this, Confucianism will likewise be lost. I have often said that the true underlying meaning of keeping the precepts is to abide by the laws. In the Brahma Net Sutra, the Buddha said, “First, one must not be a traitor to one’s country.” We should
never do anything that will harm society or our country. Society needs to be harmonious with everyone, to accord with one another.

If we have differences with others, we need to reconcile them. We must not disrupt a group’s harmony and cause hostility within it. To do so is to commit the serious offence of gossiping. The retribution for this will be in the Tongue-Pulling Hell [where the offender’s tongue will be pulled out].

Although these people call themselves Buddhists, they neither understand Buddhism nor believe in cause and effect. This is why they dare to commit such offences. Those who truly understand and believe the inescapability of cause and effect will be cautious in their every thought and will refrain from doing anything improper.
We ought to properly use our time to cultivate for bright futures. Learning of the Pure Land method but failing to be born into the Pure Land is tragic! If we were to be born there, then our futures will have surpassed our current lives by at least a million fold. We must take this goal [of being born into the Pure Land] as our sole objective. To accomplish this, we must wholeheartedly follow the teachings of the Buddha.

Why? Because only utmost virtuous people live in the Western Pure Land. In this lifetime, we must cultivate until we too become people of great virtue. Only then we will be qualified to go to the Pure Land. When our thoughts and conduct lack virtue, no matter how well or how much we chant the Buddha’s name, we will not be born into the Pure Land.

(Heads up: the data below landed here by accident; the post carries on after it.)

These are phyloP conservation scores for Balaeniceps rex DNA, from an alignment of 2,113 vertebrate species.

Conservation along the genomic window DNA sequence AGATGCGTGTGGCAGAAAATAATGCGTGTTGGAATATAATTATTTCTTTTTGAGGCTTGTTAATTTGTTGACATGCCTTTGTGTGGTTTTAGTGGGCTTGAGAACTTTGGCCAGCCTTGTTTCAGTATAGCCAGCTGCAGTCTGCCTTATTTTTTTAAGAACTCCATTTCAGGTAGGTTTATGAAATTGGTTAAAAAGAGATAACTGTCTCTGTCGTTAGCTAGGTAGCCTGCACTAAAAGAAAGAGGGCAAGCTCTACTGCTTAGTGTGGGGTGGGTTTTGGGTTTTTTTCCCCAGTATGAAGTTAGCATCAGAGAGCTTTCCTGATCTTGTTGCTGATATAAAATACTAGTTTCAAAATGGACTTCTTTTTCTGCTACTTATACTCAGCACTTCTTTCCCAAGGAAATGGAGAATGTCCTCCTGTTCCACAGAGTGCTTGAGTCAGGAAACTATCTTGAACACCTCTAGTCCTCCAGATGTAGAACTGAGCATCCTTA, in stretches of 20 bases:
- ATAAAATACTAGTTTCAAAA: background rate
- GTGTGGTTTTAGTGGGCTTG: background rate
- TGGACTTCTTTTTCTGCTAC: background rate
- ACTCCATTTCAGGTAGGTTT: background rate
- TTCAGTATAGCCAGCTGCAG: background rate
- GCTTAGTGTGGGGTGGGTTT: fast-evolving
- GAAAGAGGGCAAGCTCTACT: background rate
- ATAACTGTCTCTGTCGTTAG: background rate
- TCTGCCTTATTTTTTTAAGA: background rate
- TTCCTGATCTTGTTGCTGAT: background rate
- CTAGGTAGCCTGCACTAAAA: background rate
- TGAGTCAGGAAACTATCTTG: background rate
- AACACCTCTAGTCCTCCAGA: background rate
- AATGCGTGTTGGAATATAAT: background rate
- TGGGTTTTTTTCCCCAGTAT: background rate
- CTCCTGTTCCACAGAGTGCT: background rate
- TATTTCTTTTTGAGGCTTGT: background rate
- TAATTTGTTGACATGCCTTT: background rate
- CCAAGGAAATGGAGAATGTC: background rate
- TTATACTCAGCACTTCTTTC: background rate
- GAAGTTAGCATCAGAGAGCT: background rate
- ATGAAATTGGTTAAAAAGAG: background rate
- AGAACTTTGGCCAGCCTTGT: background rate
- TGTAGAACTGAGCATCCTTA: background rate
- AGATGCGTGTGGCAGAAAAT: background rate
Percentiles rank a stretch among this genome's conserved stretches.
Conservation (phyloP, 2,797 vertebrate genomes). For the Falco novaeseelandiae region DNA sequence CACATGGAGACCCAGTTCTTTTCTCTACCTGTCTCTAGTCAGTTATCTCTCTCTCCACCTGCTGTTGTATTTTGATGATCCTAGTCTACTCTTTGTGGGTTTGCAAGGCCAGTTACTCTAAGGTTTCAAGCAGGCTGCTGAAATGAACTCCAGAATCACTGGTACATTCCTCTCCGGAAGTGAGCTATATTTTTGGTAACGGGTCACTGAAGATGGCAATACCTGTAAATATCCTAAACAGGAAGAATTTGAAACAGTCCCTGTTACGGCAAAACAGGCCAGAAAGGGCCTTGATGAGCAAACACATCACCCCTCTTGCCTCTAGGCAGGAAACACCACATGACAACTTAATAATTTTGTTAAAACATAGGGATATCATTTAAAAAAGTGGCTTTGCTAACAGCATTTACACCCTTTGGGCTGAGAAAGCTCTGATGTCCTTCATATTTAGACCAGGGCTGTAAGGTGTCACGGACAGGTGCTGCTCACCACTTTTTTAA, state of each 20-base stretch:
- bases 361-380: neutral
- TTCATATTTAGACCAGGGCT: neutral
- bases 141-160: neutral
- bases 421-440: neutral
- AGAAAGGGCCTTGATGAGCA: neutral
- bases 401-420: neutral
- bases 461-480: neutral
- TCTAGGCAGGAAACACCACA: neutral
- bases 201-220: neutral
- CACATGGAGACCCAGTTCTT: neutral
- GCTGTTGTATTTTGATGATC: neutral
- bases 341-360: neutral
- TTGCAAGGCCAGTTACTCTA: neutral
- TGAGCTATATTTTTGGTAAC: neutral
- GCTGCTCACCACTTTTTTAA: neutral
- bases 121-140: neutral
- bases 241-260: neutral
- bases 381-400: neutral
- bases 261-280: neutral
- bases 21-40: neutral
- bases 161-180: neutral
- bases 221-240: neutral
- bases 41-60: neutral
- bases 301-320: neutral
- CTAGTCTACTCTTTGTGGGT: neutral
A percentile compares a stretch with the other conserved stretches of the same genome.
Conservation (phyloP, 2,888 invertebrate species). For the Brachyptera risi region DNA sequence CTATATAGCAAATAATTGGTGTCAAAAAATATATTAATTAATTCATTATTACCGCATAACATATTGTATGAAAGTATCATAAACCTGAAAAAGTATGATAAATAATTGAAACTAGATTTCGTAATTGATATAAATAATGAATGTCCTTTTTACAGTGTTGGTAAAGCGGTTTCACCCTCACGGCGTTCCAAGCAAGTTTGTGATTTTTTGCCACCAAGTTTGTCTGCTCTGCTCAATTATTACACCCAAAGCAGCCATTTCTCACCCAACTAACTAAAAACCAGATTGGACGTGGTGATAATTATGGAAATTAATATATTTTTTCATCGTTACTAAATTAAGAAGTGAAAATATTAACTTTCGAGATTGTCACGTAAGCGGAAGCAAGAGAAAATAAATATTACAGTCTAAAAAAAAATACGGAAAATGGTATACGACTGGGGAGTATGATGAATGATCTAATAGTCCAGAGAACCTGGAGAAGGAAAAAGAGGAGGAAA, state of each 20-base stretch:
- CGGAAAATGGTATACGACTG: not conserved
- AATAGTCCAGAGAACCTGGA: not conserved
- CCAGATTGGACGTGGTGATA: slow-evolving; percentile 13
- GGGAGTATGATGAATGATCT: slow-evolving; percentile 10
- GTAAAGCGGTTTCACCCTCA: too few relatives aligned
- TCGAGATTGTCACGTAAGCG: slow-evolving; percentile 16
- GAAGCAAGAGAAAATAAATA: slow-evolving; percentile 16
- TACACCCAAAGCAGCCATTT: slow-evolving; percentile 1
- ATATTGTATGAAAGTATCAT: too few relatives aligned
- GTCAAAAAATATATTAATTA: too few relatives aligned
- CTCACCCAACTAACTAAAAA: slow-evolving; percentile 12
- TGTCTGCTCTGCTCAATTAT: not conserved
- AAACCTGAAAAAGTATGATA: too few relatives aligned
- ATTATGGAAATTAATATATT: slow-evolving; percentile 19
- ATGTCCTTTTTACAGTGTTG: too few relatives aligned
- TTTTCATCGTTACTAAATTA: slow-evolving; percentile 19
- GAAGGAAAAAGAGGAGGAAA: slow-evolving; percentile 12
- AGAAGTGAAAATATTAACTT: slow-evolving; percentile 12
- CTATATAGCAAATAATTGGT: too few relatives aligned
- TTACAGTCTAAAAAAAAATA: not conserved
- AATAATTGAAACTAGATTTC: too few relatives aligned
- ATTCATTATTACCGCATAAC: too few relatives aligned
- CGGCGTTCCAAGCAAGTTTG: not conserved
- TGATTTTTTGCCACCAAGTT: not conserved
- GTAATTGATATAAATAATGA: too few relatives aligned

In the sutras and commentaries by ancient great masters, we learn that “a pure mind gives rise to a pure land.” The first condition to be born into the Pure Land is that our minds be pure. A pure mind is a completely virtuous mind. When others slander us, we put our palms together and gratefully chant “Amituofo” for they have reduced our karma. In reducing our negative karma, they have created their own and have risked falling into the Three Bad Realms. How can we compound our lack of gratitude by complaining? If we complain about them, we will increase our wrongdoings.

Out of utmost sincerity, we ought to dedicate the merits accumulated in our cultivation to them. Only those who understand the truth can do this. Those who do not realize this will bear anger and hatred for these people. This is wrong, as these thoughts are the causes of the Three Bad Realms.

Compassion is the cause of attaining Buddhahood. To attain true liberation in this lifetime, we have to transform greed, anger, and ignorance into great compassion and true wisdom. We are perfectly confident about this. There is no doubt that our futures will be bright. There are ten Dharma realms, so we have ten paths before us.
Which will we choose? The Buddha told us that the causes of each of the Ten Dharma Realms are within us. Whichever condition we select [by our present conduct], its respective cause will ripen into a result. A wise person possessing roots of goodness and good fortune will choose the path to Buddhahood. Why do we not cultivate
towards this goal. If we do, it is necessary to understand the teachings of the Buddha. Only by realizing the truth within and diligently practicing in accordance with it, can we attain this goal.

In the Sutra of Ten Virtuous Conducts, we are told that everything arises from the mind. Why are we not mindful of virtue instead of wrongdoings? When we give in to greed and pursue worldly fame and wealth, how long can we really enjoy the Five
Desires of wealth, lust, fame, food, and sleep and the Six Dusts of sight, hearing, smell, taste, touch, and thought? Even if we were to live for one hundred years, it is incomparable to infinite time! Such a fleeting period of enjoyment leads to retribution in the Three Bad Realms for infinite eons. How stupid and deluded can
we be! We do not know whether something benefits or harms us.